Information Security News
by Chanel Bags Prices
by Karen Millen Usa
by Cyrus Farivar
Citing unnamed sources, Finnish television channel MTV3 reports (Google Translate) that the Finnish Ministry of Foreign Affairs was penetrated by malware over a period of four years. The malware specifically targeted communications between Finland and the European Union. MTV3 adds that the breach was discovered earlier this year and that the Finnish government suspects Russian or Chinese intelligence agencies to be behind the breach.
Ari Uusikartan, the director general of the information and documentation division at Finland’s Ministry for Foreign Affairs, told national broadcaster YLE (Google Translate) that the breach appears to involve the Red October malware. Uusikartan also said the activity is part of a “large spy network.”
Earlier this year, Ars reported how Red October is the “Swiss Army knife of malware.”
Infosec bod reports ONGOING ATTACK at RSA securo-confab
RSA Europe 2013 Problems logging into VPN networks left delegates even more twitchy than normal at the RSA Conference Europe this week. The conference, staged in London, for the previous six years, has moved to Amsterdam and the massive RAI ...
Three years ago, security consultant Dragos Ruiu was in his lab when he noticed something highly unusual: his MacBook Air, on which he had just installed a fresh copy of OS X, spontaneously updated the firmware that helps it boot. Stranger still, when Ruiu then tried to boot the machine off a CD ROM, it refused. He also found that the machine could delete data and undo configuration changes with no prompting. He didn't know it then, but that odd firmware update would become a high-stakes malware mystery that would consume most of his waking hours.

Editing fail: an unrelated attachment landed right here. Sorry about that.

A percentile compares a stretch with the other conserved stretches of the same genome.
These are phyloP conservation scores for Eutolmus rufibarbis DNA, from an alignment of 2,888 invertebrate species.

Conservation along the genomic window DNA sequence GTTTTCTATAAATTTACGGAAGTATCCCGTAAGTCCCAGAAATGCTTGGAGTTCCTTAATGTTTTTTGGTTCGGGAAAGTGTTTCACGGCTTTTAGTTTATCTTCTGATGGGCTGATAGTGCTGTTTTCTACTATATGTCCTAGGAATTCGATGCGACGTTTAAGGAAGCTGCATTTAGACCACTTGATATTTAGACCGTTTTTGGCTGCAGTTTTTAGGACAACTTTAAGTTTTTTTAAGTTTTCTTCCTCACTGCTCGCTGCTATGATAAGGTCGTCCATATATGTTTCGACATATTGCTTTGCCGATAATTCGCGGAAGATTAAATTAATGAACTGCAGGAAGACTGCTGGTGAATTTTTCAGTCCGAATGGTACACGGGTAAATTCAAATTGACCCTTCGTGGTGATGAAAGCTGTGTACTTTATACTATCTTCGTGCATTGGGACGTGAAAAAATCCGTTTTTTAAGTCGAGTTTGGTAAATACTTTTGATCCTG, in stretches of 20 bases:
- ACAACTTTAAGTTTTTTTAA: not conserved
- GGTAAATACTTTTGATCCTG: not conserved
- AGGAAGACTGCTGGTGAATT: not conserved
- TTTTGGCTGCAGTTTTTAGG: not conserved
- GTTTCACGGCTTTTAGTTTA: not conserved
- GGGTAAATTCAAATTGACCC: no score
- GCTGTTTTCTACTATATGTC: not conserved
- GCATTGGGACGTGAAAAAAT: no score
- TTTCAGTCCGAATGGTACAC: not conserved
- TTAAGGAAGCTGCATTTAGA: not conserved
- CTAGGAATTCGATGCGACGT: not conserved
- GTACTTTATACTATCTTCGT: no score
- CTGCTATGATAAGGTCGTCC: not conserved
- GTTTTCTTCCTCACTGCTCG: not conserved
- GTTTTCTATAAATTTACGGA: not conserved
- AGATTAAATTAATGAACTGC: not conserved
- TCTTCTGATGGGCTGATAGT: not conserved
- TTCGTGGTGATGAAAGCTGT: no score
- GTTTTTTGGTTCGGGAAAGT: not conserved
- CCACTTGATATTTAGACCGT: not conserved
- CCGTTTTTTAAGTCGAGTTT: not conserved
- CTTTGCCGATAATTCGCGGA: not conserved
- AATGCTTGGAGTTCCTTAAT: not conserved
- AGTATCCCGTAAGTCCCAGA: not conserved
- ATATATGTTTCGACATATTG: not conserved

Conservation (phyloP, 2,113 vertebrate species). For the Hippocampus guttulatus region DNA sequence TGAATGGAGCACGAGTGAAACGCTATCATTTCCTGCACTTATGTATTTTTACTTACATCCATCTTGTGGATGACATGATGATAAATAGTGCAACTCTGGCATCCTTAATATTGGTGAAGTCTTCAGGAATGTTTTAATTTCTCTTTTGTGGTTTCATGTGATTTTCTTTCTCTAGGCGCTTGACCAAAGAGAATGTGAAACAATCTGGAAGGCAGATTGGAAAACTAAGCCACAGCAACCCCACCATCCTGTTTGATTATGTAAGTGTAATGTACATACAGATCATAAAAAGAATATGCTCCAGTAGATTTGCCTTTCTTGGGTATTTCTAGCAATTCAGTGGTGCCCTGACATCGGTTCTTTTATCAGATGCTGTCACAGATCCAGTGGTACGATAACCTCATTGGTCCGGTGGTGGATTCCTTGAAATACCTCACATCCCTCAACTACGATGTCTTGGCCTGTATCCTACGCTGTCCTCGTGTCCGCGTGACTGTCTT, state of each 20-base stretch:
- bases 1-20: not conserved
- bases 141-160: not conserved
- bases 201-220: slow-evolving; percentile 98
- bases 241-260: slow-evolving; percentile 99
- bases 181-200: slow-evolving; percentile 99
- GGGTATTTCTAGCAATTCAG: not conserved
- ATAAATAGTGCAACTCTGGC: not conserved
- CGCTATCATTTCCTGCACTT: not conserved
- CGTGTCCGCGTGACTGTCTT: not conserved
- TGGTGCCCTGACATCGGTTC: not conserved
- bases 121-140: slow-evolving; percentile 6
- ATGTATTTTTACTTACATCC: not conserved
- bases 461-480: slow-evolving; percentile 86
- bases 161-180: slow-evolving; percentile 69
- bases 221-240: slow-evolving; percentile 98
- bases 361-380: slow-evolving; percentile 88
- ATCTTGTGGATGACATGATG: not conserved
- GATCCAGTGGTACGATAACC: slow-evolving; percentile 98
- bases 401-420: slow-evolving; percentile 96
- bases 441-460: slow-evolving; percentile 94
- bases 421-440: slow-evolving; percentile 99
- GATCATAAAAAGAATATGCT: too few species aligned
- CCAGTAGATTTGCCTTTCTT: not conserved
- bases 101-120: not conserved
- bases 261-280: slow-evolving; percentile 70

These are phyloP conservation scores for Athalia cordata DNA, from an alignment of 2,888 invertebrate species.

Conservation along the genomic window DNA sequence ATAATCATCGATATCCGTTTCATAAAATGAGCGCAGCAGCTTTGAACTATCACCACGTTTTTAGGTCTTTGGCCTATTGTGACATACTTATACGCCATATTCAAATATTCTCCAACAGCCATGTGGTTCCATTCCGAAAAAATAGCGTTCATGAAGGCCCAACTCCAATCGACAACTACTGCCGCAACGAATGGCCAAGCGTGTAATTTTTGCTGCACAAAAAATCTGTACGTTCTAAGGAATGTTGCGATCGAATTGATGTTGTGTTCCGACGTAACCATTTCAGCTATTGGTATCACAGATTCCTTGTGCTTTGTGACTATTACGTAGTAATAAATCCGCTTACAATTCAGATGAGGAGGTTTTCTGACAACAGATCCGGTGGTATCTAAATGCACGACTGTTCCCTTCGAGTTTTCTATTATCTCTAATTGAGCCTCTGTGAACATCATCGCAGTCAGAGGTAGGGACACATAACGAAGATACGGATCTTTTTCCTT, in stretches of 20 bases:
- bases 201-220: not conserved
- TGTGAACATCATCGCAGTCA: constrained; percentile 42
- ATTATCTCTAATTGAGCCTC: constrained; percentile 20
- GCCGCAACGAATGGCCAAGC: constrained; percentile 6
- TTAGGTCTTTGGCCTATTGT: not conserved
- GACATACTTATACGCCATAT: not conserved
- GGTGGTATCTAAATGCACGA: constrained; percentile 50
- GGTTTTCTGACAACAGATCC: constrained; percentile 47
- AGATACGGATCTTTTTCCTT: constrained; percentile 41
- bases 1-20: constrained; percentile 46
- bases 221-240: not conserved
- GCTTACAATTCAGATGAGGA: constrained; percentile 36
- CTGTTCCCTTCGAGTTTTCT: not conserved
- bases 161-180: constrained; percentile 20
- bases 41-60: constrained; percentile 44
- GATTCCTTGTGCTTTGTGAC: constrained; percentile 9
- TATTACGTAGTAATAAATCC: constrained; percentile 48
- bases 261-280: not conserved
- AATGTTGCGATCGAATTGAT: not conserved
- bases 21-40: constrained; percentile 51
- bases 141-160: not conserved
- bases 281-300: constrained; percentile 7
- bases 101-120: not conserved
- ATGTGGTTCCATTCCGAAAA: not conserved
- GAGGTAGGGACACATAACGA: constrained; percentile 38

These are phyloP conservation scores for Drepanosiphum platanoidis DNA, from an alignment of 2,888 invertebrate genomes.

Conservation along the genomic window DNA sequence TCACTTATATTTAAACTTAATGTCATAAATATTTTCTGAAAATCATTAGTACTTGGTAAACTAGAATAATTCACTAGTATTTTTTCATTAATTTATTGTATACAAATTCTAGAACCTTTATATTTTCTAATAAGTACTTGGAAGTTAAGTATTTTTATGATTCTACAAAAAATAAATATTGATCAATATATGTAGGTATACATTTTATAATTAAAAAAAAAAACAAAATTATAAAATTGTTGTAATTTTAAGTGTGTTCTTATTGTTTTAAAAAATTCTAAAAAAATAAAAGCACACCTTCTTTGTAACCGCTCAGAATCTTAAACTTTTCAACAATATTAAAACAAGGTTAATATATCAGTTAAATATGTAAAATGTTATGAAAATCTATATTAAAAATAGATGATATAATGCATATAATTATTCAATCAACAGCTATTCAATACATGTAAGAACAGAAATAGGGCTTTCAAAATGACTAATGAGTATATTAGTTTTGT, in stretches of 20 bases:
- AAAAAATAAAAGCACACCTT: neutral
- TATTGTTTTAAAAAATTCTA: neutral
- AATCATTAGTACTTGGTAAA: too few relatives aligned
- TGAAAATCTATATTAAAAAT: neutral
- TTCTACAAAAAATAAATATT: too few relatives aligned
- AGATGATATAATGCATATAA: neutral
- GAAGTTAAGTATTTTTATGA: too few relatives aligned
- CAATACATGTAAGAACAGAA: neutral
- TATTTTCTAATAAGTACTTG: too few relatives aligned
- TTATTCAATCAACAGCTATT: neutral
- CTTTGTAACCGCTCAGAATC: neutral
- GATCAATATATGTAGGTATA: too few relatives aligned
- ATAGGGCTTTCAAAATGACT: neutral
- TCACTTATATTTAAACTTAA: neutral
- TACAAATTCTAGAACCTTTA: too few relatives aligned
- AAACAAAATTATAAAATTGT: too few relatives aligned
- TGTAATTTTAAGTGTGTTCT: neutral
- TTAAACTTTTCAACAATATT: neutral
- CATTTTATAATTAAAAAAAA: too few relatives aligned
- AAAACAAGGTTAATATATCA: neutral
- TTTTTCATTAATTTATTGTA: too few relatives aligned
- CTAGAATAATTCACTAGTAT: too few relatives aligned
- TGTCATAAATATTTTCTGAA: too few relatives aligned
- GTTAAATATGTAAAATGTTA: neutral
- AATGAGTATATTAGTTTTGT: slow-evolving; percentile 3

In the following months, Ruiu observed more odd phenomena that seemed straight out of a science-fiction thriller. A computer running the Open BSD operating system also began to modify its settings and delete its data without explanation or prompting. His network transmitted data specific to the Internet's next-generation IPv6 networking protocol, even from computers that were supposed to have IPv6 completely disabled. Strangest of all was the ability of infected machines to transmit small amounts of network data with other infected machines even when their power cords and Ethernet cables were unplugged and their Wi-Fi and Bluetooth cards were removed. Further investigation soon showed that the list of affected operating systems also included multiple variants of Windows and Linux.
"We were like, 'Okay, we're totally owned,'" Ruiu told Ars. "'We have to erase all our systems and start from scratch,' which we did. It was a very painful exercise. I've been suspicious of stuff around here ever since."
Give young infosec boffins more cash or BAD THINGS will happen – RSA boff
RSA Europe 2013 Declining support for young science and technology researchers from the US government could hurt technology innovation in the long term, a top computer scientist has warned. Robert Griffin, chief security architect at information ...